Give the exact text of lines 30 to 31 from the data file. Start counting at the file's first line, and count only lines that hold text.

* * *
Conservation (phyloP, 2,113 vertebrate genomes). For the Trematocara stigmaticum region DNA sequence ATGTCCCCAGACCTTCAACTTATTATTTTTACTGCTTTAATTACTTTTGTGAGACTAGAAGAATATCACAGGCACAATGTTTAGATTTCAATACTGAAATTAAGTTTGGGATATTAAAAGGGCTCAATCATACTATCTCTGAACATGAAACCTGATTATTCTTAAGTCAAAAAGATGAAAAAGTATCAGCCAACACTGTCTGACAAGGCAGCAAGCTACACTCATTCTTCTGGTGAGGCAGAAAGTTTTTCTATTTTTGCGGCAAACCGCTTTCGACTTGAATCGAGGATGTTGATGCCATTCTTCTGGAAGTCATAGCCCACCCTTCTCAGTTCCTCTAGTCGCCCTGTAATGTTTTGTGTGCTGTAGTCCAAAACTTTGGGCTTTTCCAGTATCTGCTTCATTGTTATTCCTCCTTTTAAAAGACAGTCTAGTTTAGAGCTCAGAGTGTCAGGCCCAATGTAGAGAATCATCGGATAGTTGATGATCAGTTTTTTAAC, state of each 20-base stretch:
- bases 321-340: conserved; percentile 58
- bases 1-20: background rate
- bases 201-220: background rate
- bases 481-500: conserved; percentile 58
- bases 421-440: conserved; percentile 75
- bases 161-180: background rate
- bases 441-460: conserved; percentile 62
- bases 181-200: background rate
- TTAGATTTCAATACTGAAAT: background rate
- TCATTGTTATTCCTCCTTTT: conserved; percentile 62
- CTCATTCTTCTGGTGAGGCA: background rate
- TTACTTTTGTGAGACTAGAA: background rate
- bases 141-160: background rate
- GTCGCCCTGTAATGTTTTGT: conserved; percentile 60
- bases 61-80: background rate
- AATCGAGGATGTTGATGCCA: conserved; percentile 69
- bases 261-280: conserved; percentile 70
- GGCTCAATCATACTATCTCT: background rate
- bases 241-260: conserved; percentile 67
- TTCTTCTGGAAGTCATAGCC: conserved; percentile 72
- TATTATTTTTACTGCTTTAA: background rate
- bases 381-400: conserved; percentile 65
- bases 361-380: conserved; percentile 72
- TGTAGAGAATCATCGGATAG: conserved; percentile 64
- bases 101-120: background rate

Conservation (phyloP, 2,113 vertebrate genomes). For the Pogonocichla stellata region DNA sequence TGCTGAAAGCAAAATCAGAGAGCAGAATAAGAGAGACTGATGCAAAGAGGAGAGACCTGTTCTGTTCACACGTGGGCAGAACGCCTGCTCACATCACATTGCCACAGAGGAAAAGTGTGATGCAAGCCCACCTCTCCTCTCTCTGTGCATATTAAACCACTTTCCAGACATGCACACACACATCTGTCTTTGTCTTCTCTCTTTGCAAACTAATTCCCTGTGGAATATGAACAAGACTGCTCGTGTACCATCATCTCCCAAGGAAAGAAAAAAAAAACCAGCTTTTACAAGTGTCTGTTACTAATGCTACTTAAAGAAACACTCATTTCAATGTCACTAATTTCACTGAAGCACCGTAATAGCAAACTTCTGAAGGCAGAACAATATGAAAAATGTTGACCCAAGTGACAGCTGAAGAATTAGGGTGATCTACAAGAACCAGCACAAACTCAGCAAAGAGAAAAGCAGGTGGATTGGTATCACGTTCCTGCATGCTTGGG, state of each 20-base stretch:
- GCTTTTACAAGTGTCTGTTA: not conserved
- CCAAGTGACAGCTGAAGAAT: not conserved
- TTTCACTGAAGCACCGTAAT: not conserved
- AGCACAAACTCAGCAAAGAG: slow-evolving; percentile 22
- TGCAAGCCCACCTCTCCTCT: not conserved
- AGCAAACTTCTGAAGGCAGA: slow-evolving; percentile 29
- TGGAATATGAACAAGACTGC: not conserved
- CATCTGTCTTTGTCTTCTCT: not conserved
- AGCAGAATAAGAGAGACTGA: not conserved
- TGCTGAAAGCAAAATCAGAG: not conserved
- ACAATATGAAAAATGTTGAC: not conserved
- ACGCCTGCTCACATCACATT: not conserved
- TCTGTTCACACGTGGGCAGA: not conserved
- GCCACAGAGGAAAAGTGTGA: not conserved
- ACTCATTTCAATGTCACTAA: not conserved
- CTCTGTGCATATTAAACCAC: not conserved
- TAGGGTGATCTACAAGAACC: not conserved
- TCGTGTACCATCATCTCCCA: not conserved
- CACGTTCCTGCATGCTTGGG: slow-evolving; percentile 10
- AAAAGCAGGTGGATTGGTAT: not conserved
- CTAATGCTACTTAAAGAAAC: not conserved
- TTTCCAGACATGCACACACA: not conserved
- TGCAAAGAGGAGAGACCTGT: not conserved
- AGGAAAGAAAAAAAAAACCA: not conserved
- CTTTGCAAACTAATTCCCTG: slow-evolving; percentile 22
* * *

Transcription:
- TTTCACTGAAGCACCGTAAT: not conserved
- AGCACAAACTCAGCAAAGAG: slow-evolving; percentile 22